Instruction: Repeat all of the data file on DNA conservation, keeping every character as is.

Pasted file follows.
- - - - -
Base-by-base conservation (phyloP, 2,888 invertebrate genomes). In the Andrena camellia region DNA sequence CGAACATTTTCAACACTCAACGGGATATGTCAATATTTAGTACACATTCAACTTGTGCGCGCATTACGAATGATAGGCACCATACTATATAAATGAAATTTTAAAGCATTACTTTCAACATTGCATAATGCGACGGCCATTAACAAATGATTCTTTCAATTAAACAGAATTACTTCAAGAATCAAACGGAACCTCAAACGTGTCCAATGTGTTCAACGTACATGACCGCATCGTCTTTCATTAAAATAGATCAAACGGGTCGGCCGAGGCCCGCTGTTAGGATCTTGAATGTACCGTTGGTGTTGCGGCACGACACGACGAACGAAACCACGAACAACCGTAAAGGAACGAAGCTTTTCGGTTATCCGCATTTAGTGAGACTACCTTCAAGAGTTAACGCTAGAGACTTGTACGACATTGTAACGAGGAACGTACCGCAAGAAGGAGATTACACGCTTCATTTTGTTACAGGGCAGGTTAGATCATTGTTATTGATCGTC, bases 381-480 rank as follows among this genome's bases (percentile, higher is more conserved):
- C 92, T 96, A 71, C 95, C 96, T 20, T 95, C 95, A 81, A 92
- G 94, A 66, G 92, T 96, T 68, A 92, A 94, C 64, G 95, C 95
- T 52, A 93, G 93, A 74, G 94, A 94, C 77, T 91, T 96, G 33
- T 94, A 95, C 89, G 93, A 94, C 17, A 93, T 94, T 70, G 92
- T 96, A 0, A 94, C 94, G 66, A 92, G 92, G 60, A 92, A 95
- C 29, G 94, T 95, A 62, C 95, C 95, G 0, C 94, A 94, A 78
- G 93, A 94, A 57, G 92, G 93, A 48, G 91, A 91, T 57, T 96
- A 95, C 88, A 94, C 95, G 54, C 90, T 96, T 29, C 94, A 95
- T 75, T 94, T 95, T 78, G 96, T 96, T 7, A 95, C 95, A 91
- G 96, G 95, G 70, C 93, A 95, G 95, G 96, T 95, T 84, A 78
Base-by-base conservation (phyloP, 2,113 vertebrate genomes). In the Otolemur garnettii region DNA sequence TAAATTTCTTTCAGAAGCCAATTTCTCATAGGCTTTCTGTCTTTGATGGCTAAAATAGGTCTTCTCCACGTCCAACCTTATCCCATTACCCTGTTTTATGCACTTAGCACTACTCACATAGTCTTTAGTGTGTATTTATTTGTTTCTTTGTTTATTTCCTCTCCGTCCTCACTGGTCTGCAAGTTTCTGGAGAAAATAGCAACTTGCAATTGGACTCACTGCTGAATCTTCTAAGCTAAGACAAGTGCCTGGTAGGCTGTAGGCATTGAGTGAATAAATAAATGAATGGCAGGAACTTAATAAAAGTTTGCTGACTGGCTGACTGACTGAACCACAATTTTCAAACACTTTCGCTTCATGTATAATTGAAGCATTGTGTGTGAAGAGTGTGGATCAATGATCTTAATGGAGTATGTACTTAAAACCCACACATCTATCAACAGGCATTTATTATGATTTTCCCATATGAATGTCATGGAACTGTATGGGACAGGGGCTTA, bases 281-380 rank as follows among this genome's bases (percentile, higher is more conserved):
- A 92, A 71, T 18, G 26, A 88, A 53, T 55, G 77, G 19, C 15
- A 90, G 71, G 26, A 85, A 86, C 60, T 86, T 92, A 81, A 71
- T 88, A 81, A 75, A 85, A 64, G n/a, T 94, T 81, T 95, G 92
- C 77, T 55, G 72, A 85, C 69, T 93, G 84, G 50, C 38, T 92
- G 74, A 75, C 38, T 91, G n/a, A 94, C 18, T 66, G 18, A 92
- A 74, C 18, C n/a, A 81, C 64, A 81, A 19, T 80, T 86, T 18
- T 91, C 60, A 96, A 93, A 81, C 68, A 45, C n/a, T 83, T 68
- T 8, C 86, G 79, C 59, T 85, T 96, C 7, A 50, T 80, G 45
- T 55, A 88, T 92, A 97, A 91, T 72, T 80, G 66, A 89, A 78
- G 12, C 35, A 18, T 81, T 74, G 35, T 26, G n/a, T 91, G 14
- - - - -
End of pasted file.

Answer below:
Base-by-base conservation (phyloP, 2,888 invertebrate genomes). In the Andrena camellia region DNA sequence CGAACATTTTCAACACTCAACGGGATATGTCAATATTTAGTACACATTCAACTTGTGCGCGCATTACGAATGATAGGCACCATACTATATAAATGAAATTTTAAAGCATTACTTTCAACATTGCATAATGCGACGGCCATTAACAAATGATTCTTTCAATTAAACAGAATTACTTCAAGAATCAAACGGAACCTCAAACGTGTCCAATGTGTTCAACGTACATGACCGCATCGTCTTTCATTAAAATAGATCAAACGGGTCGGCCGAGGCCCGCTGTTAGGATCTTGAATGTACCGTTGGTGTTGCGGCACGACACGACGAACGAAACCACGAACAACCGTAAAGGAACGAAGCTTTTCGGTTATCCGCATTTAGTGAGACTACCTTCAAGAGTTAACGCTAGAGACTTGTACGACATTGTAACGAGGAACGTACCGCAAGAAGGAGATTACACGCTTCATTTTGTTACAGGGCAGGTTAGATCATTGTTATTGATCGTC, bases 381-480 rank as follows among this genome's bases (percentile, higher is more conserved):
- C 92, T 96, A 71, C 95, C 96, T 20, T 95, C 95, A 81, A 92
- G 94, A 66, G 92, T 96, T 68, A 92, A 94, C 64, G 95, C 95
- T 52, A 93, G 93, A 74, G 94, A 94, C 77, T 91, T 96, G 33
- T 94, A 95, C 89, G 93, A 94, C 17, A 93, T 94, T 70, G 92
- T 96, A 0, A 94, C 94, G 66, A 92, G 92, G 60, A 92, A 95
- C 29, G 94, T 95, A 62, C 95, C 95, G 0, C 94, A 94, A 78
- G 93, A 94, A 57, G 92, G 93, A 48, G 91, A 91, T 57, T 96
- A 95, C 88, A 94, C 95, G 54, C 90, T 96, T 29, C 94, A 95
- T 75, T 94, T 95, T 78, G 96, T 96, T 7, A 95, C 95, A 91
- G 96, G 95, G 70, C 93, A 95, G 95, G 96, T 95, T 84, A 78
Base-by-base conservation (phyloP, 2,113 vertebrate genomes). In the Otolemur garnettii region DNA sequence TAAATTTCTTTCAGAAGCCAATTTCTCATAGGCTTTCTGTCTTTGATGGCTAAAATAGGTCTTCTCCACGTCCAACCTTATCCCATTACCCTGTTTTATGCACTTAGCACTACTCACATAGTCTTTAGTGTGTATTTATTTGTTTCTTTGTTTATTTCCTCTCCGTCCTCACTGGTCTGCAAGTTTCTGGAGAAAATAGCAACTTGCAATTGGACTCACTGCTGAATCTTCTAAGCTAAGACAAGTGCCTGGTAGGCTGTAGGCATTGAGTGAATAAATAAATGAATGGCAGGAACTTAATAAAAGTTTGCTGACTGGCTGACTGACTGAACCACAATTTTCAAACACTTTCGCTTCATGTATAATTGAAGCATTGTGTGTGAAGAGTGTGGATCAATGATCTTAATGGAGTATGTACTTAAAACCCACACATCTATCAACAGGCATTTATTATGATTTTCCCATATGAATGTCATGGAACTGTATGGGACAGGGGCTTA, bases 281-380 rank as follows among this genome's bases (percentile, higher is more conserved):
- A 92, A 71, T 18, G 26, A 88, A 53, T 55, G 77, G 19, C 15
- A 90, G 71, G 26, A 85, A 86, C 60, T 86, T 92, A 81, A 71
- T 88, A 81, A 75, A 85, A 64, G n/a, T 94, T 81, T 95, G 92
- C 77, T 55, G 72, A 85, C 69, T 93, G 84, G 50, C 38, T 92
- G 74, A 75, C 38, T 91, G n/a, A 94, C 18, T 66, G 18, A 92
- A 74, C 18, C n/a, A 81, C 64, A 81, A 19, T 80, T 86, T 18
- T 91, C 60, A 96, A 93, A 81, C 68, A 45, C n/a, T 83, T 68
- T 8, C 86, G 79, C 59, T 85, T 96, C 7, A 50, T 80, G 45
- T 55, A 88, T 92, A 97, A 91, T 72, T 80, G 66, A 89, A 78
- G 12, C 35, A 18, T 81, T 74, G 35, T 26, G n/a, T 91, G 14